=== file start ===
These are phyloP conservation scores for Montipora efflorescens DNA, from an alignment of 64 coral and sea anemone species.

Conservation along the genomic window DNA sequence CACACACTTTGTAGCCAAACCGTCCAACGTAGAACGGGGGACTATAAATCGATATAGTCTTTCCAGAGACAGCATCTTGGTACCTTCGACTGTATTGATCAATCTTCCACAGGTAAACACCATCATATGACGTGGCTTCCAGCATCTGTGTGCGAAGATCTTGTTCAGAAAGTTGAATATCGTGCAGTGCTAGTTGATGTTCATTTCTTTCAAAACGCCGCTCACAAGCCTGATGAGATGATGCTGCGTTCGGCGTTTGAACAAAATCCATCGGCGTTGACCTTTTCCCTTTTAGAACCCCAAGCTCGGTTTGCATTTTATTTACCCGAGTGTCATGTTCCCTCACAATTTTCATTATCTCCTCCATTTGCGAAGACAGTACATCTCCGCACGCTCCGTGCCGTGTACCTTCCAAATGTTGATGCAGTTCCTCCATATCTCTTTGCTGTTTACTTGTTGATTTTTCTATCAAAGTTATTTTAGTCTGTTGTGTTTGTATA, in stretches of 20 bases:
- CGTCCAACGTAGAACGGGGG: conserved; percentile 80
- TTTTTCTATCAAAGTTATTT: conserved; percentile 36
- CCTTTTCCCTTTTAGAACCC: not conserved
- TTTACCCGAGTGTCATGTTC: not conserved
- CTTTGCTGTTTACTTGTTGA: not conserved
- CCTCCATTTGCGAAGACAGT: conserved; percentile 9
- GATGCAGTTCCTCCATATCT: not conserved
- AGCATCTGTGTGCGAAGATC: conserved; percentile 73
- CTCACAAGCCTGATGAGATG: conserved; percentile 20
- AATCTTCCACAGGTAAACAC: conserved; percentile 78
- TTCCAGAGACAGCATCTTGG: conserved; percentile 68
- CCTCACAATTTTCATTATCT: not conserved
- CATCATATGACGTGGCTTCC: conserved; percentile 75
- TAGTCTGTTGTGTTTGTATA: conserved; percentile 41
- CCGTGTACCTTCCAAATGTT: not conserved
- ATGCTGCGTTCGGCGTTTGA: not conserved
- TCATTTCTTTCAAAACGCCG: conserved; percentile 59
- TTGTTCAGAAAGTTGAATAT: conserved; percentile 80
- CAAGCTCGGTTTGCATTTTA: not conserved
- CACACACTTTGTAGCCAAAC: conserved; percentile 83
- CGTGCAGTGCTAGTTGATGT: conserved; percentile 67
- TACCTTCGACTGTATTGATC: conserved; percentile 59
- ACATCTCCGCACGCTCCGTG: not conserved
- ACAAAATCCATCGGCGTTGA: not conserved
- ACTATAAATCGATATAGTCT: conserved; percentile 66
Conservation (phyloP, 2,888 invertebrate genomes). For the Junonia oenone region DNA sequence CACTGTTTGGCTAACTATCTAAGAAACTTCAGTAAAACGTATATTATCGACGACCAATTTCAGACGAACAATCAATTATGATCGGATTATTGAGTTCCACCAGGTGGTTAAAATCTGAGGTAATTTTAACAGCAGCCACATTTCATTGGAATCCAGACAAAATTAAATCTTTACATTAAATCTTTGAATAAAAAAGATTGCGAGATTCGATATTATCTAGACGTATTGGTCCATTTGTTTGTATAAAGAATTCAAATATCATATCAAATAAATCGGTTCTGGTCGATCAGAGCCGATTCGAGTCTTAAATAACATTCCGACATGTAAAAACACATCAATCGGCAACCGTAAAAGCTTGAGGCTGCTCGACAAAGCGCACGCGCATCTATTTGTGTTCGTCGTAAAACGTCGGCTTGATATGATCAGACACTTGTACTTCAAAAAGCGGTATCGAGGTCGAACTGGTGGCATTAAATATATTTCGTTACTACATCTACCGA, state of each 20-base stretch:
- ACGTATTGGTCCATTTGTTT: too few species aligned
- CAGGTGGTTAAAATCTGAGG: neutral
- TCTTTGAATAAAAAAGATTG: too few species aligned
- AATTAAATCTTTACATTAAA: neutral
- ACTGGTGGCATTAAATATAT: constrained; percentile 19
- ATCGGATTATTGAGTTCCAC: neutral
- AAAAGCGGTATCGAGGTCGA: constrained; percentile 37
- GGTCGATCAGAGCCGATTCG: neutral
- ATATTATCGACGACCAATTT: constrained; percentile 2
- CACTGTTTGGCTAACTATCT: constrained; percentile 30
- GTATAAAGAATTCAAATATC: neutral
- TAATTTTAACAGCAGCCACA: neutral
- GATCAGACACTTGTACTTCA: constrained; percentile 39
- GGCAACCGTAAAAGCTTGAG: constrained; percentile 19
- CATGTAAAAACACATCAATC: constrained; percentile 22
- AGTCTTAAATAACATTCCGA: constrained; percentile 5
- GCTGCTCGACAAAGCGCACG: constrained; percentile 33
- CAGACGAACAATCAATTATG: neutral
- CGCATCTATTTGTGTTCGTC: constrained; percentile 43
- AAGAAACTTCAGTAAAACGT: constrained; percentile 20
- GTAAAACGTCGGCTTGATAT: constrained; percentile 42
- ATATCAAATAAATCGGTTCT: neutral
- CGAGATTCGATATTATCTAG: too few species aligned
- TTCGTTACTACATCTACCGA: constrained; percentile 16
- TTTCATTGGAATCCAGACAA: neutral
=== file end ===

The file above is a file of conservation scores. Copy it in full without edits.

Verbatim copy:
These are phyloP conservation scores for Montipora efflorescens DNA, from an alignment of 64 coral and sea anemone species.

Conservation along the genomic window DNA sequence CACACACTTTGTAGCCAAACCGTCCAACGTAGAACGGGGGACTATAAATCGATATAGTCTTTCCAGAGACAGCATCTTGGTACCTTCGACTGTATTGATCAATCTTCCACAGGTAAACACCATCATATGACGTGGCTTCCAGCATCTGTGTGCGAAGATCTTGTTCAGAAAGTTGAATATCGTGCAGTGCTAGTTGATGTTCATTTCTTTCAAAACGCCGCTCACAAGCCTGATGAGATGATGCTGCGTTCGGCGTTTGAACAAAATCCATCGGCGTTGACCTTTTCCCTTTTAGAACCCCAAGCTCGGTTTGCATTTTATTTACCCGAGTGTCATGTTCCCTCACAATTTTCATTATCTCCTCCATTTGCGAAGACAGTACATCTCCGCACGCTCCGTGCCGTGTACCTTCCAAATGTTGATGCAGTTCCTCCATATCTCTTTGCTGTTTACTTGTTGATTTTTCTATCAAAGTTATTTTAGTCTGTTGTGTTTGTATA, in stretches of 20 bases:
- CGTCCAACGTAGAACGGGGG: conserved; percentile 80
- TTTTTCTATCAAAGTTATTT: conserved; percentile 36
- CCTTTTCCCTTTTAGAACCC: not conserved
- TTTACCCGAGTGTCATGTTC: not conserved
- CTTTGCTGTTTACTTGTTGA: not conserved
- CCTCCATTTGCGAAGACAGT: conserved; percentile 9
- GATGCAGTTCCTCCATATCT: not conserved
- AGCATCTGTGTGCGAAGATC: conserved; percentile 73
- CTCACAAGCCTGATGAGATG: conserved; percentile 20
- AATCTTCCACAGGTAAACAC: conserved; percentile 78
- TTCCAGAGACAGCATCTTGG: conserved; percentile 68
- CCTCACAATTTTCATTATCT: not conserved
- CATCATATGACGTGGCTTCC: conserved; percentile 75
- TAGTCTGTTGTGTTTGTATA: conserved; percentile 41
- CCGTGTACCTTCCAAATGTT: not conserved
- ATGCTGCGTTCGGCGTTTGA: not conserved
- TCATTTCTTTCAAAACGCCG: conserved; percentile 59
- TTGTTCAGAAAGTTGAATAT: conserved; percentile 80
- CAAGCTCGGTTTGCATTTTA: not conserved
- CACACACTTTGTAGCCAAAC: conserved; percentile 83
- CGTGCAGTGCTAGTTGATGT: conserved; percentile 67
- TACCTTCGACTGTATTGATC: conserved; percentile 59
- ACATCTCCGCACGCTCCGTG: not conserved
- ACAAAATCCATCGGCGTTGA: not conserved
- ACTATAAATCGATATAGTCT: conserved; percentile 66
Conservation (phyloP, 2,888 invertebrate genomes). For the Junonia oenone region DNA sequence CACTGTTTGGCTAACTATCTAAGAAACTTCAGTAAAACGTATATTATCGACGACCAATTTCAGACGAACAATCAATTATGATCGGATTATTGAGTTCCACCAGGTGGTTAAAATCTGAGGTAATTTTAACAGCAGCCACATTTCATTGGAATCCAGACAAAATTAAATCTTTACATTAAATCTTTGAATAAAAAAGATTGCGAGATTCGATATTATCTAGACGTATTGGTCCATTTGTTTGTATAAAGAATTCAAATATCATATCAAATAAATCGGTTCTGGTCGATCAGAGCCGATTCGAGTCTTAAATAACATTCCGACATGTAAAAACACATCAATCGGCAACCGTAAAAGCTTGAGGCTGCTCGACAAAGCGCACGCGCATCTATTTGTGTTCGTCGTAAAACGTCGGCTTGATATGATCAGACACTTGTACTTCAAAAAGCGGTATCGAGGTCGAACTGGTGGCATTAAATATATTTCGTTACTACATCTACCGA, state of each 20-base stretch:
- ACGTATTGGTCCATTTGTTT: too few species aligned
- CAGGTGGTTAAAATCTGAGG: neutral
- TCTTTGAATAAAAAAGATTG: too few species aligned
- AATTAAATCTTTACATTAAA: neutral
- ACTGGTGGCATTAAATATAT: constrained; percentile 19
- ATCGGATTATTGAGTTCCAC: neutral
- AAAAGCGGTATCGAGGTCGA: constrained; percentile 37
- GGTCGATCAGAGCCGATTCG: neutral
- ATATTATCGACGACCAATTT: constrained; percentile 2
- CACTGTTTGGCTAACTATCT: constrained; percentile 30
- GTATAAAGAATTCAAATATC: neutral
- TAATTTTAACAGCAGCCACA: neutral
- GATCAGACACTTGTACTTCA: constrained; percentile 39
- GGCAACCGTAAAAGCTTGAG: constrained; percentile 19
- CATGTAAAAACACATCAATC: constrained; percentile 22
- AGTCTTAAATAACATTCCGA: constrained; percentile 5
- GCTGCTCGACAAAGCGCACG: constrained; percentile 33
- CAGACGAACAATCAATTATG: neutral
- CGCATCTATTTGTGTTCGTC: constrained; percentile 43
- AAGAAACTTCAGTAAAACGT: constrained; percentile 20
- GTAAAACGTCGGCTTGATAT: constrained; percentile 42
- ATATCAAATAAATCGGTTCT: neutral
- CGAGATTCGATATTATCTAG: too few species aligned
- TTCGTTACTACATCTACCGA: constrained; percentile 16
- TTTCATTGGAATCCAGACAA: neutral